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2004 Annual Science Report

University of Colorado, Boulder Reporting  |  JUL 2003 – JUN 2004

Origin of Multicellularity and Complex Land-Based Ecosystem

4 Institutions
3 Teams
0 Publications
0 Field Sites
Field Sites

Project Progress

During the 2003-2004 year significant progress has been made characterizing fungal symbionts in early land plants. Nearly all land plants have a mutualistic fungal symbiosis: the plant host gains access to essential mineral nutrients through the fungus and the fungal symbiont acquires fixed carbon from the plant. However, the evolution of the mycorrhizal association over the nearly 500 million-year course of land plant history has rarely been studied. We are characterizing the fungal symbionts in early lineages of land plants that have a life cycle where one phase is above ground and photosynthetic and another phase is completely underground. This subterranean phase in these poorly understood plants is completely dependent on a set of fungal symbionts to provide a source of organic carbon. Based on our analysis, this type of plant life cycle involving a subterranean phase (that may last up to 15 years) may be relatively ancient among land plants. Recent research suggests organisms that survive catastrophic impacts typically have an underground component such as a spore, or seed. Thus, a long-lived subterranean life cycle phase in early land plant lineages may have increased ability to avoid extinction following an asteroid impact. For example, these lineages have survived the P-T, and K-T impacts.

Although the presence of fungal symbionts in early plant lineages has been known for many years, this is the first study to determine the fungal symbionts in early land plant lineages using DNA sequence identity. To date, the fungal symbionts throughout the life cycle in early land plant lineages (Psilotales and Ophioglossales) have been identified as glomalean fungi using DNA sequence data. A collecting trip to Ecuador in May 2004 gathered samples of lycopods (another early plant lineage) that are currently being studied. In addition to studying the fungal symbionts within early land plants, we have started to identify the fungal symbionts in neighboring plants within the community to place our data in a larger ecological and evolutionary framework. Based on DNA sequence data, subterranean phases of the life cycle in these early land plant lineages obtain fixed carbon through an extensive fungal network connected to photosynthetic neighboring plants. The fungi that form symbiotic associations with the underground phases of the life cycle in early land plant lineages represent a specific sub-sample of the total fungal diversity present in the above ground phase and the photosynthetic neighboring plants. By elucidating the evolutionary patterns of the fungal symbionts throughout the life cycle of these early land plant lineages, we have begun to shed light on the coevolution of fungi and land plants.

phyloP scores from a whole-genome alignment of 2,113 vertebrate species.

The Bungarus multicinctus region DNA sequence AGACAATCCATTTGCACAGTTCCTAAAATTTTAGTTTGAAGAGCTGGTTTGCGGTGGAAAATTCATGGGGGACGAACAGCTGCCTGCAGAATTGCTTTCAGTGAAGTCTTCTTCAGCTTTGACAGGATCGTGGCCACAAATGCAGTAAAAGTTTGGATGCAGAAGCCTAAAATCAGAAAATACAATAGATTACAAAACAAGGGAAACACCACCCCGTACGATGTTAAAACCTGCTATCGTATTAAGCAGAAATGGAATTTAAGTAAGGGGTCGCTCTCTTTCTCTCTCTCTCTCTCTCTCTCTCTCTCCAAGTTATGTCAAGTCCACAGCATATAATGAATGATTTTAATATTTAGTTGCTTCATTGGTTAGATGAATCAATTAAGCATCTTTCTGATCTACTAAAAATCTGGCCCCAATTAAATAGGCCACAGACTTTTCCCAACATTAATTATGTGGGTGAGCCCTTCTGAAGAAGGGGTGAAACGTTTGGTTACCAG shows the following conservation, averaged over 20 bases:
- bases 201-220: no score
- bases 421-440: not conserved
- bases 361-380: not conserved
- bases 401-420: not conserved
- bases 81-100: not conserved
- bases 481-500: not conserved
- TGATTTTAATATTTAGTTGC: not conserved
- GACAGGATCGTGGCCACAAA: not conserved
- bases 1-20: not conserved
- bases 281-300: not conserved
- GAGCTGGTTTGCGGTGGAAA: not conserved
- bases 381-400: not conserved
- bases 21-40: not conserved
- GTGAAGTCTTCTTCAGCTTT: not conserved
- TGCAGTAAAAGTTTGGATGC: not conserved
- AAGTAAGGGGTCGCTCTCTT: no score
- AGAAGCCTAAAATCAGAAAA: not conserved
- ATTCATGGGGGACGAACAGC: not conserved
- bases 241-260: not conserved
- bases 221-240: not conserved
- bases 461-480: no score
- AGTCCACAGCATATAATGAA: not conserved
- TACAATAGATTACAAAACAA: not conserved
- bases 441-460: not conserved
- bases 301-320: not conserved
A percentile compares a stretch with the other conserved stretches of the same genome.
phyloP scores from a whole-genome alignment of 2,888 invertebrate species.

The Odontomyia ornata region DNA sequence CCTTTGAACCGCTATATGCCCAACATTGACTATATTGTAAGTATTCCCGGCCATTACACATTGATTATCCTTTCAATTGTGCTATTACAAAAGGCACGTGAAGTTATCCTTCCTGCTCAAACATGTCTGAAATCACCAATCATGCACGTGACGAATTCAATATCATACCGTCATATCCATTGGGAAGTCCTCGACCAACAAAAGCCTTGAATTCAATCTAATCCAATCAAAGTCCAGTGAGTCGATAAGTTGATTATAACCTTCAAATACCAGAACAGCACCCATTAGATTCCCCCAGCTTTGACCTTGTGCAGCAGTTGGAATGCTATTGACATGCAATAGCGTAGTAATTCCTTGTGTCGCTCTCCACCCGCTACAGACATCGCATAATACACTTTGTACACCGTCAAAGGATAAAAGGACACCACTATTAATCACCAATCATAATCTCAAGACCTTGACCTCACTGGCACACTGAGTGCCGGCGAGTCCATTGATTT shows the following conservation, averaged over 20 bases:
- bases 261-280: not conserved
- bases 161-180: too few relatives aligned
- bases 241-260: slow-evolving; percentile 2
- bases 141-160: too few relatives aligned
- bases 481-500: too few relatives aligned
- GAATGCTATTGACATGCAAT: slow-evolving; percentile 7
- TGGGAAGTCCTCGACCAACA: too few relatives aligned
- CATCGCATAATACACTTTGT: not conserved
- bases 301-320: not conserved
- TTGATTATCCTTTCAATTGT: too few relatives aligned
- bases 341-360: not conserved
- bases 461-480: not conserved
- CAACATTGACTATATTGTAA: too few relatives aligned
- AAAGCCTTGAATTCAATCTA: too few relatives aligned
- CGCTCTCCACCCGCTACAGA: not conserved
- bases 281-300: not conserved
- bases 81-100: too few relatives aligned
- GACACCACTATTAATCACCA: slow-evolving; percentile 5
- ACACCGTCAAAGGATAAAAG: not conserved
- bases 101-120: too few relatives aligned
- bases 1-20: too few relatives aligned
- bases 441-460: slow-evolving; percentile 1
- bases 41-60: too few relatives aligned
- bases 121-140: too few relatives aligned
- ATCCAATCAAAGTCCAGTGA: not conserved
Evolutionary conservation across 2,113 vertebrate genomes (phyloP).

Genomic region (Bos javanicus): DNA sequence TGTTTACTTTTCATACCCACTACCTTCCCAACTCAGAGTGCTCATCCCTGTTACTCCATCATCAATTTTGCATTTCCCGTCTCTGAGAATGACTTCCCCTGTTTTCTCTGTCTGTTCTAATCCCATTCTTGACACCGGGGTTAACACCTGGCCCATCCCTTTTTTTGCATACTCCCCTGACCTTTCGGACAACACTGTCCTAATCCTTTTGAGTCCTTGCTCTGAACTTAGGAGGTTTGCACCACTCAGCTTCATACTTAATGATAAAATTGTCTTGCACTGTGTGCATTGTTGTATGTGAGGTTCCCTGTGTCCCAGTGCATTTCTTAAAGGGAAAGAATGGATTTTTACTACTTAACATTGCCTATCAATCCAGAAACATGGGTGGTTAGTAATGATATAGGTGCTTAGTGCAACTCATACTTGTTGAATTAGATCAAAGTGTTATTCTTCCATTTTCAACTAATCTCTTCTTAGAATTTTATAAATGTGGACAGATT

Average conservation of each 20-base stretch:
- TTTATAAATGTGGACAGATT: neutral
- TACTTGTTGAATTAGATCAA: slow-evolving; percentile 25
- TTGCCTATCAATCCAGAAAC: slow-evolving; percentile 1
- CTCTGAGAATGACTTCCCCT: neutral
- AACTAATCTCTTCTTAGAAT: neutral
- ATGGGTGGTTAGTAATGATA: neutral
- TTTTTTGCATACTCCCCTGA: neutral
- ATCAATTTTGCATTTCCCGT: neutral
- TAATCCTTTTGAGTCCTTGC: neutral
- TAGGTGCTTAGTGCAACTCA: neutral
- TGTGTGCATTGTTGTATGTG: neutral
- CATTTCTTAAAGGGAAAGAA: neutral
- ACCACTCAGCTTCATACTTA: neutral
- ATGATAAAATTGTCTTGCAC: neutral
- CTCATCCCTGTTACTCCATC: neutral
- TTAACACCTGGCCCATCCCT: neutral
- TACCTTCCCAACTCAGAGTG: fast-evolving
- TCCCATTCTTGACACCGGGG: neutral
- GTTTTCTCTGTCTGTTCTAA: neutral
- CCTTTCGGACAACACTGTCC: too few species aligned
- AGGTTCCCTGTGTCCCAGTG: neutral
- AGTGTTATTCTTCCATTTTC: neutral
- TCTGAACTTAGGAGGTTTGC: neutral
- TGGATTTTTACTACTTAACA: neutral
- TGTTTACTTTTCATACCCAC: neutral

William Friedman William Friedman
    Project Investigator
    Kirsten Ryerson
    Research Staff

    Jennifer Winther
    Doctoral Student

    Objective 4.2
    Foundations of complex life

    Objective 5.1
    Environment-dependent, molecular evolution in microorganisms

    Objective 5.2
    Co-evolution of microbial communities

    Objective 6.1
    Environmental changes and the cycling of elements by the biota, communities, and ecosystems